Monia Chokri • Director of The Nature of Love
“I didn't think I had to make the ultimate movie about love”
- CANNES 2023: The Canadian helmer homes in on topics such as the process of making a film about love, becoming more confident as a filmmaker, and her philosophical influences
Canadian director Monia Chokri talks about the inner workings of her film The Nature of Love [+see also:
interview: Monia Chokri
film profile], presented in the Un Certain Regard section of the 76th Cannes Film Festival.
Cineuropa: How did the experience of making your third film differ from the second and the first?
Monia Chokri: For many reasons, it was very different. First of all, it’s because I grew up, so in a way, of course I have more experience now than I used to. My previous film, Babysitter [+see also:
film profile], was a very hard movie to make because of the pandemic, and I wasn't in the best place in my personal life. For The Nature of Love, I have a new DoP [André Turpin], and I was challenged to step out of my comfort zone. But precisely because André wasn't overly available at the preparation stage, I had to trust in the idea, and trust in myself and my choices. Also, I think being older makes me a tad more tender: I have changed my way of looking at my work and how I want to present myself to the world – I want to be softer and more tender.
Isn't it difficult to make a film about love without trying to make it the definitive one on the subject, because there are so many of them already? Yours feels very vibrant, fresh and sensual.
The thing is, all subjects have been made into films, so it's difficult to redefine yourself or a subject. I didn't think I had to make the ultimate movie about love. But not many films like these have been made by women; a big part of our perspective has been shaped by men. So I was thinking a lot about eroticism and sensuality, and the cinema of Jane Campion, actually! I remember this beautiful scene in The Piano, with the finger on the piano keys – it’s such a powerful, erotic scene!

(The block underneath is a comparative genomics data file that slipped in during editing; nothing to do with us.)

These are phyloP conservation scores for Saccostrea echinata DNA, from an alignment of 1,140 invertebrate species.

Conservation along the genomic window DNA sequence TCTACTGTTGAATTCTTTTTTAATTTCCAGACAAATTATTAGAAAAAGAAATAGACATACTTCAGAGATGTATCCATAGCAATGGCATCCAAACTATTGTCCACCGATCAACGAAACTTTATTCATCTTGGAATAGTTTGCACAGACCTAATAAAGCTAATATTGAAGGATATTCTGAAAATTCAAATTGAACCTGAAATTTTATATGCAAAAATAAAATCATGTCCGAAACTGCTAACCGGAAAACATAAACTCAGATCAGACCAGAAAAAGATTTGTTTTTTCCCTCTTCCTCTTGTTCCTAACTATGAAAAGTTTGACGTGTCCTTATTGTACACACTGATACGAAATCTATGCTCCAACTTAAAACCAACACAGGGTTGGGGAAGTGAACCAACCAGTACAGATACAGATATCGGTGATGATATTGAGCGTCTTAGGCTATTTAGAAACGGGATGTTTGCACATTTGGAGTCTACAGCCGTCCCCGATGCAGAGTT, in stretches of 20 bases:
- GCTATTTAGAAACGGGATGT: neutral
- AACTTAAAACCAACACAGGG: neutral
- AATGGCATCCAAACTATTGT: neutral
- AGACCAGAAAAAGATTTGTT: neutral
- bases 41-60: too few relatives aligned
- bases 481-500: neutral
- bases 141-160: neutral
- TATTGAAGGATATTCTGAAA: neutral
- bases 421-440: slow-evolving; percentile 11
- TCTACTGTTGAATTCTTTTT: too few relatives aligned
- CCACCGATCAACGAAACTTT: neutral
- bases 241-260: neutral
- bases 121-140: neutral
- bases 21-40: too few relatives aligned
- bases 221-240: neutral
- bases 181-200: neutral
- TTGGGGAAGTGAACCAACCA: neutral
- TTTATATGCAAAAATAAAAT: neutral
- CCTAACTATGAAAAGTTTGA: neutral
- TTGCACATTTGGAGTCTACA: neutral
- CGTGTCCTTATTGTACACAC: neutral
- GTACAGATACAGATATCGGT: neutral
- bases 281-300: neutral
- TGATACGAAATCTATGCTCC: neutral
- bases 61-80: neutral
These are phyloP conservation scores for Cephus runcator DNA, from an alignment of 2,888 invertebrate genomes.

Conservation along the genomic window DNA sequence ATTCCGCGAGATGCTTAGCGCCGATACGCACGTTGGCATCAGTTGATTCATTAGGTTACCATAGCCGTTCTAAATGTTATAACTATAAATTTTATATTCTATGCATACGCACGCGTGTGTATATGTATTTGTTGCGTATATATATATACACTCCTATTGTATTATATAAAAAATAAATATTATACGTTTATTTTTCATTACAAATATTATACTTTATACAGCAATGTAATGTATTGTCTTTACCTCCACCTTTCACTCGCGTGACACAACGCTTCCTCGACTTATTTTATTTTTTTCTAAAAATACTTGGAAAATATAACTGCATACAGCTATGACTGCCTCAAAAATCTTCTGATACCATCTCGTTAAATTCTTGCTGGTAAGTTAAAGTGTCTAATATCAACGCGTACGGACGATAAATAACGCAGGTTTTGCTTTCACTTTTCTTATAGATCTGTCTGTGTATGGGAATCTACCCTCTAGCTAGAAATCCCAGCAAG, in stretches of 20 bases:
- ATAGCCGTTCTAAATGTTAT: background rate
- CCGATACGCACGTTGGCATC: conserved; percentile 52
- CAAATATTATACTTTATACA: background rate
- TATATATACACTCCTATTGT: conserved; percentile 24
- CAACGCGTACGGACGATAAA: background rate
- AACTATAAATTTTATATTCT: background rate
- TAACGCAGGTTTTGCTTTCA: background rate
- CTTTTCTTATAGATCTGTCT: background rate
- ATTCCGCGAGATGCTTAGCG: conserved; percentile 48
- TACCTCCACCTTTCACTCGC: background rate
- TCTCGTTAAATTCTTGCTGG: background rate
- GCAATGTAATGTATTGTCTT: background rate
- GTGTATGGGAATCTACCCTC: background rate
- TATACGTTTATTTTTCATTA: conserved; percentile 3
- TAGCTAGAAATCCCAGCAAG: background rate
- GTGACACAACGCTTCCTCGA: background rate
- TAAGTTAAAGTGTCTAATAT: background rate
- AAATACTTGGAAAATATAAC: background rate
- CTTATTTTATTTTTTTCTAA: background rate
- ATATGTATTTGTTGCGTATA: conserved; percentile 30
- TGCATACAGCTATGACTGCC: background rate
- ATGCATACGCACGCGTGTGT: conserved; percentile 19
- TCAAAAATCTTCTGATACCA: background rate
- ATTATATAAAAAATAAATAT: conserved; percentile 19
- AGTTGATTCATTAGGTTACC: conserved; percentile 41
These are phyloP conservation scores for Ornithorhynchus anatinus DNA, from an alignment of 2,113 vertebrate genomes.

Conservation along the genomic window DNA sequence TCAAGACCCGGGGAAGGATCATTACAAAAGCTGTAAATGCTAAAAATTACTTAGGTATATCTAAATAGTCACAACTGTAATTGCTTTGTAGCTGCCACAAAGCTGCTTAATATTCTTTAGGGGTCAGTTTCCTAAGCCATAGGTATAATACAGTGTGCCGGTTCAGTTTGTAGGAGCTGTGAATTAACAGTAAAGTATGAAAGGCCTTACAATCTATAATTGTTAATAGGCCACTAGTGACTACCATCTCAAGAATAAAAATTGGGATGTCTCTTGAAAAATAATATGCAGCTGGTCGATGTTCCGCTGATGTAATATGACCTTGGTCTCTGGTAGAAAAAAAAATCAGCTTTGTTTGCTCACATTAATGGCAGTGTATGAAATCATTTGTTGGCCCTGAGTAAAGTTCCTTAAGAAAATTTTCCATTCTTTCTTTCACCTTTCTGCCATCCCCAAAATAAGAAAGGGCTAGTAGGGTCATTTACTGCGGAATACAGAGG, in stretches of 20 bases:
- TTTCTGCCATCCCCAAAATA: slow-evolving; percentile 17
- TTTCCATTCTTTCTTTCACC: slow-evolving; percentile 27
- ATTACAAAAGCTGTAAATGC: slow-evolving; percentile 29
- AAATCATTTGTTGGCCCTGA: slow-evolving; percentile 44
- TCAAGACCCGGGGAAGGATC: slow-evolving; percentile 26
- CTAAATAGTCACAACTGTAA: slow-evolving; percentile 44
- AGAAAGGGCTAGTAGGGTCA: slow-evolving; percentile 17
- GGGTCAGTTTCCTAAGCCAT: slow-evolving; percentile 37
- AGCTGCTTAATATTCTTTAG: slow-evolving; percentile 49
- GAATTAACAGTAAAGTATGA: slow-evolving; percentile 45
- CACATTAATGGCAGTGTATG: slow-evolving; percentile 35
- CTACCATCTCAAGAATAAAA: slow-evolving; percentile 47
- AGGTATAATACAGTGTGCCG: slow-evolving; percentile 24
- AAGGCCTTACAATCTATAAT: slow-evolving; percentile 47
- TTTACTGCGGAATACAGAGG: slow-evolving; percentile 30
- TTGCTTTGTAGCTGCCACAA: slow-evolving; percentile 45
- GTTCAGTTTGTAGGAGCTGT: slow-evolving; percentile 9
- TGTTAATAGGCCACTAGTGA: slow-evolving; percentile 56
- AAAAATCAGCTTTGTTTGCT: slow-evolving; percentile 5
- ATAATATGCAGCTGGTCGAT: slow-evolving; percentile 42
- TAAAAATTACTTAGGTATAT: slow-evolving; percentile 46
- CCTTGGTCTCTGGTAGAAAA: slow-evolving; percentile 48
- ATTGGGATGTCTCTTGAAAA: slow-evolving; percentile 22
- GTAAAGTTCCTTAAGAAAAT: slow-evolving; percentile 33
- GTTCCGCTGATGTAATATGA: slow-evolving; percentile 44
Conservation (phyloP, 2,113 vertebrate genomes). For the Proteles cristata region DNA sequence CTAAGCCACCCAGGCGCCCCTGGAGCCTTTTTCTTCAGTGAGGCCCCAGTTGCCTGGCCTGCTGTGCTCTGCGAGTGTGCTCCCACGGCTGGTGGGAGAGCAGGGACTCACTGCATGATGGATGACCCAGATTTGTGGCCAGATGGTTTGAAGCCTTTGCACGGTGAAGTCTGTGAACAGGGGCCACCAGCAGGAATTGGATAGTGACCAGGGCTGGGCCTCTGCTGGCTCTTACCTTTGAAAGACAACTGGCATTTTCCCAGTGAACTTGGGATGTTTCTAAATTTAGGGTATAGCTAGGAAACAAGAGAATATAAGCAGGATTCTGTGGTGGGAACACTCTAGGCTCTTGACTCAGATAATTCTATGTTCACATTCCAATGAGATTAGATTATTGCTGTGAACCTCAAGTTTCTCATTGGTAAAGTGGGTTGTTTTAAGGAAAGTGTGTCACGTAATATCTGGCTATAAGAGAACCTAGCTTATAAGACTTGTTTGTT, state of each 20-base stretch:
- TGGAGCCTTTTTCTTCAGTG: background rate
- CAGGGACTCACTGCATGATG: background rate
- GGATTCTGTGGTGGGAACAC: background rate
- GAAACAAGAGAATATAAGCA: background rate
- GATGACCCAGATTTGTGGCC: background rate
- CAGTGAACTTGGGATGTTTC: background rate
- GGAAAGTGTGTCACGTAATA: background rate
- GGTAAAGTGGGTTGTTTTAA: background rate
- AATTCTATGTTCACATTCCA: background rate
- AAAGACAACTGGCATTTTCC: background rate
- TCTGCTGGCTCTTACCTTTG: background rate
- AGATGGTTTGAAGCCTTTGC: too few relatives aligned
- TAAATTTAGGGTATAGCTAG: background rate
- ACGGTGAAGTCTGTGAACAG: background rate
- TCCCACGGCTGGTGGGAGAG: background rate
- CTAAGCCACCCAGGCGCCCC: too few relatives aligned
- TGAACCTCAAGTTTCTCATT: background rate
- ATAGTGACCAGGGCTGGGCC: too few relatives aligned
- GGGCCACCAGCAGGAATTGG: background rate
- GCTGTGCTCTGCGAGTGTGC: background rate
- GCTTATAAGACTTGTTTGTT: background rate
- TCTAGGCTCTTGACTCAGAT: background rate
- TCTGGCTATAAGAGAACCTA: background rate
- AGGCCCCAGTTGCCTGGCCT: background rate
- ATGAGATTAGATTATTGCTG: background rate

How precisely did you imagine the film, visually, before your DoP came in?
I rehearse a lot with my actors, and I rehearse on set, too. So it helped me to validate my idea that I had written before, to see if it would work. But I also wanted something organic to emerge, especially in the long takes, like a dance. We had to do something on a big scale, but also make room for accidents to happen in the shots. You asked me before what was different: it’s also the fact that I let myself be a little less of a control freak. I asked members of my crew for contributions, and I would say: “Just tell me, let the best idea win!”
What about the camera movements? There are so many evocative uses of zooms and compositions, creating some magical moments.
I aimed to do two things: firstly, I was imagining this film as an animal documentary. I wanted to shoot from far away and observe the dance of the animals that were about to mate. For that reason, we had to use a long lens and zoom; sometimes we had a 600 mm lens! Also, I was thinking of Robert Altman and his use of zoom, so I studied him a lot. I was also inspired by romantic films of the 1970s, like Love Story, or other American movies from that era, but I wanted something calmer in the visuals.
Sophia is a philosopher; what did your philosophical preparations entail?
I have to say that love was not so much of a subject in philosophy. It was more like a subject of literature, or poetry, so I had to dig through a lot to find some philosophical writings on love. Surprisingly, there were almost no women! There were some who wrote about love, but in a very cryptic way, like Saint Augustine. And then I was like, “Okay, that's interesting that love was defined by men, too.” Then I would find some phrases that helped me direct the narration of the film.
So philosophy influenced the narrative?
Yeah, I had an idea of the narration and dramaturgy, but also, the philosophers helped me change some things. Then, the narrative helped me to find something more in the philosophical writings – it was like a dialectic between philosophy and narration. Then I read All About Love by bell hooks, a book that changed my life. She's not defined as a philosopher, but when I was editing the film, I was thinking of her and her definition of love as an active choice, and the final edit was very much shaped by this book.
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